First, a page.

"XBLIG was an amazing opportunity for everyone involved. It changed the industry and the way developers interacted with platform holders. I loved the camaraderie there as well in the community, it was truly unique and I already miss it."
- Nathan Fouts, Mommy's Best Games
"XBLIG was an amazing program that made us serious about making games, and put us on the path to where we are today!"
- James Petruzzi, Discord Games
"I learned how to program games thanks to the XNA community. It's cool to look back at forum posts I made at 14 asking for help and seeing how quick people were ready to jump in and help me. The things I learned from this community helped me graduate college, and inspired me to pursue indie games as a career. I'll never forget my 18th birthday; I was finally able to legally publish games on XBLIG!"
- Michael Hicks, MichaelArts
"The end result of my work with XNA/XBLIG ended up with a triple win: an MVP award from Microsoft, a mention in the Official Xbox Magazine and a job offer from Microsoft as a Senior Technical Evangelist."
- Shahed Chowdhuri, Microsoft Senior Technical Evangelist
"We released our very first commercial game 'Blocks That Matter' on XBLIG in May 2011. At this time, we were working in my dining room. We lost the apartment a few weeks before the release because the stairs of the building fell apart. Guillaume had to finish the game alone while I was looking for a new place to live in, and we couldn't find time to celebrate when the game was released. So, yeah, we will remember BTM and XBLIG for a long time :)
Few months later, we won Dream Build Play Challenge 2011 thanks to this game. And then the game was released on Steam, and in a Humble Bundle. It allowed us to keep making games for two years! XBLIG helped us to release a game on a console at a time when it was impossible to do it without a publisher."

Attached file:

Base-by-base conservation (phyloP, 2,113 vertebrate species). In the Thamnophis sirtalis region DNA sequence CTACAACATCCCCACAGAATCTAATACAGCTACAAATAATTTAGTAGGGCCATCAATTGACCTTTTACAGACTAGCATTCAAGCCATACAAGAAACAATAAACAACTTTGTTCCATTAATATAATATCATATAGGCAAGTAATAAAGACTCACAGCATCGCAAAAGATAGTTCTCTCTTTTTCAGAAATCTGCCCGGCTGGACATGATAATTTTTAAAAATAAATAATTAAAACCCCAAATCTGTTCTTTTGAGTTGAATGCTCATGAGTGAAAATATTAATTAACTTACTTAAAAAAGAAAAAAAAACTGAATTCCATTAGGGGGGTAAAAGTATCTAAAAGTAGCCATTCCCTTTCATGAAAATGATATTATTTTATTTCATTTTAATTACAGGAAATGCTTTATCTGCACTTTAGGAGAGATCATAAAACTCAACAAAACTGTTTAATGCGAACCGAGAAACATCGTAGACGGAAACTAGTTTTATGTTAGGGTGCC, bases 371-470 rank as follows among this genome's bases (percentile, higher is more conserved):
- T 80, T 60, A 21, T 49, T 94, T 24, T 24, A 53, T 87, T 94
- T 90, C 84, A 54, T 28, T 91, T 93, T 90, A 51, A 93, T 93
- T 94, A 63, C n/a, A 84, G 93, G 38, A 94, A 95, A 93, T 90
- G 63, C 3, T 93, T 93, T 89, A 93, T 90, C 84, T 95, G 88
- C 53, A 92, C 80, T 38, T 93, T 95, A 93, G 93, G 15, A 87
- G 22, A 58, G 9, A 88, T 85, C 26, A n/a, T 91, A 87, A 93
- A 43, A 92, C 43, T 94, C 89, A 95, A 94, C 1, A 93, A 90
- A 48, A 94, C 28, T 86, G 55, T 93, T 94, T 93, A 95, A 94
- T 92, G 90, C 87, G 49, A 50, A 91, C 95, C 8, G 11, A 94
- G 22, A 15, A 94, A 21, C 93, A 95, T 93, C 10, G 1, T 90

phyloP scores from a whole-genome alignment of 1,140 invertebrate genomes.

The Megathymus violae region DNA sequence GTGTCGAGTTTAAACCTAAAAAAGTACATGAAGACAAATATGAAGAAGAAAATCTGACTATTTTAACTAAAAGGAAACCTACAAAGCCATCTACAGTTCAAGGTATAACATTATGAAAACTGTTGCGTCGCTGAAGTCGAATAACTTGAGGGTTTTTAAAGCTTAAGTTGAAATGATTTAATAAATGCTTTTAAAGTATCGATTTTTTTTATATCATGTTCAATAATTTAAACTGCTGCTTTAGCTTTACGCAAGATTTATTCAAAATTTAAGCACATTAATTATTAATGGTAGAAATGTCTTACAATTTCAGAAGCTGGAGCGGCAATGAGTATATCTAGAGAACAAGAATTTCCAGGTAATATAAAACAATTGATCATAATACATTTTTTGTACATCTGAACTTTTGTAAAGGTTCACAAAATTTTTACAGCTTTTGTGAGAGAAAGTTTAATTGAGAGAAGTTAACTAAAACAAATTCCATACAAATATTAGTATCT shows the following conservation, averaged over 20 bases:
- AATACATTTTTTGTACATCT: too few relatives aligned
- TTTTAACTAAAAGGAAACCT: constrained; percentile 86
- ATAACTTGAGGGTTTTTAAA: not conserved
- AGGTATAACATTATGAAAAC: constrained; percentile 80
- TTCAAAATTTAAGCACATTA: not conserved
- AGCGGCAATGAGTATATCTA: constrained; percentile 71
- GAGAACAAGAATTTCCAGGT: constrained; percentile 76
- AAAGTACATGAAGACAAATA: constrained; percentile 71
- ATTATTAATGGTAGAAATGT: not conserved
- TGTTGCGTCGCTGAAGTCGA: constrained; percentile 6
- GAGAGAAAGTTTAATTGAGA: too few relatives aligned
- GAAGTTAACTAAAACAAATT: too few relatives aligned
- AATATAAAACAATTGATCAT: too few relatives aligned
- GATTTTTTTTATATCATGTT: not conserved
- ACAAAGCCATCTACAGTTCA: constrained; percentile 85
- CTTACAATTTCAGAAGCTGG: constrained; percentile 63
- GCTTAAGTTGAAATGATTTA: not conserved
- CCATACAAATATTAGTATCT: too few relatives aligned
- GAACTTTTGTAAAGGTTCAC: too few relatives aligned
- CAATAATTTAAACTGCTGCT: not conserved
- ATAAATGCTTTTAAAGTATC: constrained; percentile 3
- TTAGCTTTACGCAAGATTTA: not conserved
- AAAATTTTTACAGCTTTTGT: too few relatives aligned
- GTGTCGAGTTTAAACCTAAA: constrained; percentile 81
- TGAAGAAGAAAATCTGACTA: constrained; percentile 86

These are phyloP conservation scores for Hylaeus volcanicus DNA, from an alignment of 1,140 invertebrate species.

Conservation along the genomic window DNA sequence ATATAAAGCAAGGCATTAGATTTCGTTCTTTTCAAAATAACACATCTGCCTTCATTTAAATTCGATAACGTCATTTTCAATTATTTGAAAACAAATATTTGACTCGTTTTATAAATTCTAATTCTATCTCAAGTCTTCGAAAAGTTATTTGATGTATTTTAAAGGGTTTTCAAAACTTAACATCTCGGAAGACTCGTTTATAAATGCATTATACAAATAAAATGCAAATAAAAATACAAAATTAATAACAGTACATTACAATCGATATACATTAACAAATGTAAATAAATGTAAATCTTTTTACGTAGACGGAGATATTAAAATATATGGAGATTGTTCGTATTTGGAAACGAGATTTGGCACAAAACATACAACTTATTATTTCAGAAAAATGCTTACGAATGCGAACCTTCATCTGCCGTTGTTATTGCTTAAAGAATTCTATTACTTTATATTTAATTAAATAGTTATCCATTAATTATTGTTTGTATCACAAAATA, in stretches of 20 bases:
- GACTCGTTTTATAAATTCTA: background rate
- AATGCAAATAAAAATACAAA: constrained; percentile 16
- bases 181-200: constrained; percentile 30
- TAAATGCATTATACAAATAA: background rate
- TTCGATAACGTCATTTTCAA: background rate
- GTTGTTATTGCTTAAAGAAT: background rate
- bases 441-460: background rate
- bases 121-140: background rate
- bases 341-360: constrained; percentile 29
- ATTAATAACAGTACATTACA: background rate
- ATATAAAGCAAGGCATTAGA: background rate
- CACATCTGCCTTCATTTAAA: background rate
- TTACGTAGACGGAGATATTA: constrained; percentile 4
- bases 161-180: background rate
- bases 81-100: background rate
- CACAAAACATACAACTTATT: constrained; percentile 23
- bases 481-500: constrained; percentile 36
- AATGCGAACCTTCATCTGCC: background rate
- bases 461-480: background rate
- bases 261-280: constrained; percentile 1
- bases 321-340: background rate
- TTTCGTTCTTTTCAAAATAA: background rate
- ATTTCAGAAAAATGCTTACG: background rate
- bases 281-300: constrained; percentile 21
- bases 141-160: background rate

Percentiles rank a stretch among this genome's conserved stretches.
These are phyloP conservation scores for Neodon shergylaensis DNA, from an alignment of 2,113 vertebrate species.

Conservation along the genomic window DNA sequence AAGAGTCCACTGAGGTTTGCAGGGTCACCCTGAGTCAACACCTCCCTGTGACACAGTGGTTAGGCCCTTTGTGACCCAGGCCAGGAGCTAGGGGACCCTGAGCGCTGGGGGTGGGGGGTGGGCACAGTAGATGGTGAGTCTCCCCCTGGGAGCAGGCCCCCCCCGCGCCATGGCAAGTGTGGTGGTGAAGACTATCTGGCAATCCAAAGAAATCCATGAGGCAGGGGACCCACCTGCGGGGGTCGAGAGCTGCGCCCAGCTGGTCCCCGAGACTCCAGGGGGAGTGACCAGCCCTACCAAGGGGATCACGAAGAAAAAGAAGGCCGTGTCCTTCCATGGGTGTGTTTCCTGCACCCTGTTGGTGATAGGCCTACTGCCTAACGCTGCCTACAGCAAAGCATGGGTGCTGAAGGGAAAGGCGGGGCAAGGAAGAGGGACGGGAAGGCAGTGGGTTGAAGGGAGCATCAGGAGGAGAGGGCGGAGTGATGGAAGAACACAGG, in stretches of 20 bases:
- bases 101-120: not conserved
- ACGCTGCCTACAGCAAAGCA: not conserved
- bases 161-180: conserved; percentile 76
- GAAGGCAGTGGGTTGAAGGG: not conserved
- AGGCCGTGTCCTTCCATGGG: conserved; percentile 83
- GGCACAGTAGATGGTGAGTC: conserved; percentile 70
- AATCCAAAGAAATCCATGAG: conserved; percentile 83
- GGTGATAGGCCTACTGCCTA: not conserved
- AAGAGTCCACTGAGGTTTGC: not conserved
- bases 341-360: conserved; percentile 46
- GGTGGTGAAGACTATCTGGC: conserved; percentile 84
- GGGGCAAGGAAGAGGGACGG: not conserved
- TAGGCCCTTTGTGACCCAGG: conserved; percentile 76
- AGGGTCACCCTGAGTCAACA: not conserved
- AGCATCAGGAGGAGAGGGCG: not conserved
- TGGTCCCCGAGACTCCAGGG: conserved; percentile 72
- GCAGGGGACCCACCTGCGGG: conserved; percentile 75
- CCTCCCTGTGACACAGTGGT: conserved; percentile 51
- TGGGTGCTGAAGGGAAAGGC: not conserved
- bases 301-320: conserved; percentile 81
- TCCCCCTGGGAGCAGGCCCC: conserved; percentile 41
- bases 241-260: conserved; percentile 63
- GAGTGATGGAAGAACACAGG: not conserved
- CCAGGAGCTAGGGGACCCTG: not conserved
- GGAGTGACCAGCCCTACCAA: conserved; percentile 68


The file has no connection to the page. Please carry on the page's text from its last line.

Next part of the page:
- William and Guillaume from Swing Swing Submarine
"We won the very first and very last Dream Build Play and released a total of 62 games. We've moved on to Unity and PC but we'll always miss the freedom of XBLIG, something I preached time after time to developers who took XBLIG for granted. It was sad to not see it continue on to XB1. The games may have been of lesser quality than XBLA or Steam but no platform had more personality."
- David Flook, Silver Dollar Games
"This year, we landed on Steam with 3 of our 4 games: Miner Warfare, Doom & Destiny and its sequel Doom & Destiny Advanced, which was released on both PC and Mobile a few months ago, becoming one of the top selling RPGs on Google Play and Windows Phone, especially in Italy, our native country. During the launch week, it was the second top sold paid app on Google Play. All of this was possible thanks to the Summer Uprising and the confidence boost that came with that. Back then, we were only two Italian nerds who wanted to make video games and the Summer Uprising was like it said to us 'Hey, you're not that bad at it! Keep going!' "
- Francesco Ficarelli and Matteo Nicolotti, Heartbit Interactive
"My whole career started because I learned C# and XNA while a freshman in college. A couple years later and I moved across the country, eventually joining the XNA team, and producing a few XNA titles. We're about to ship our next game Polychromatic on Xbox One and Steam and I wouldn't be here if not for XNA and Xbox Live Indie Games. It's been a super fun ride."
- Nick Gravelyn, Brushfire Games
"XNA allowed me to become a twice-published author and Microsoft MVP, which led to speaking opportunities at code camps and visits to the Microsoft campus for the MVP Summit. I also got to meet a bunch of [people from the community]."
- Jim Perry, XNA MVP
"My childhood dream was to own a toy factory. That is why I chose to study Electronics. Little did I know that such dream was a long shot, specially with this economy that only got worse with every decade. However, thanks to XNA, I ended up producing video games for the best commercial console of its time, so, in a way, my childhood dream came true. It was quite an unexpected experience as I have very little knowledge in computers, no experience in the field, no time whatsoever (my kid is playing rep hockey) and absolute no money to invest, and yet I was able to publish a few games. All that because of how well designed, intuitive and easy-to-use XNA was. The best part is that, thanks to Microsoft, I'm able to move forward using my very own game engine, making a footprint in today's newest technologies."
- Tarh Ik, developer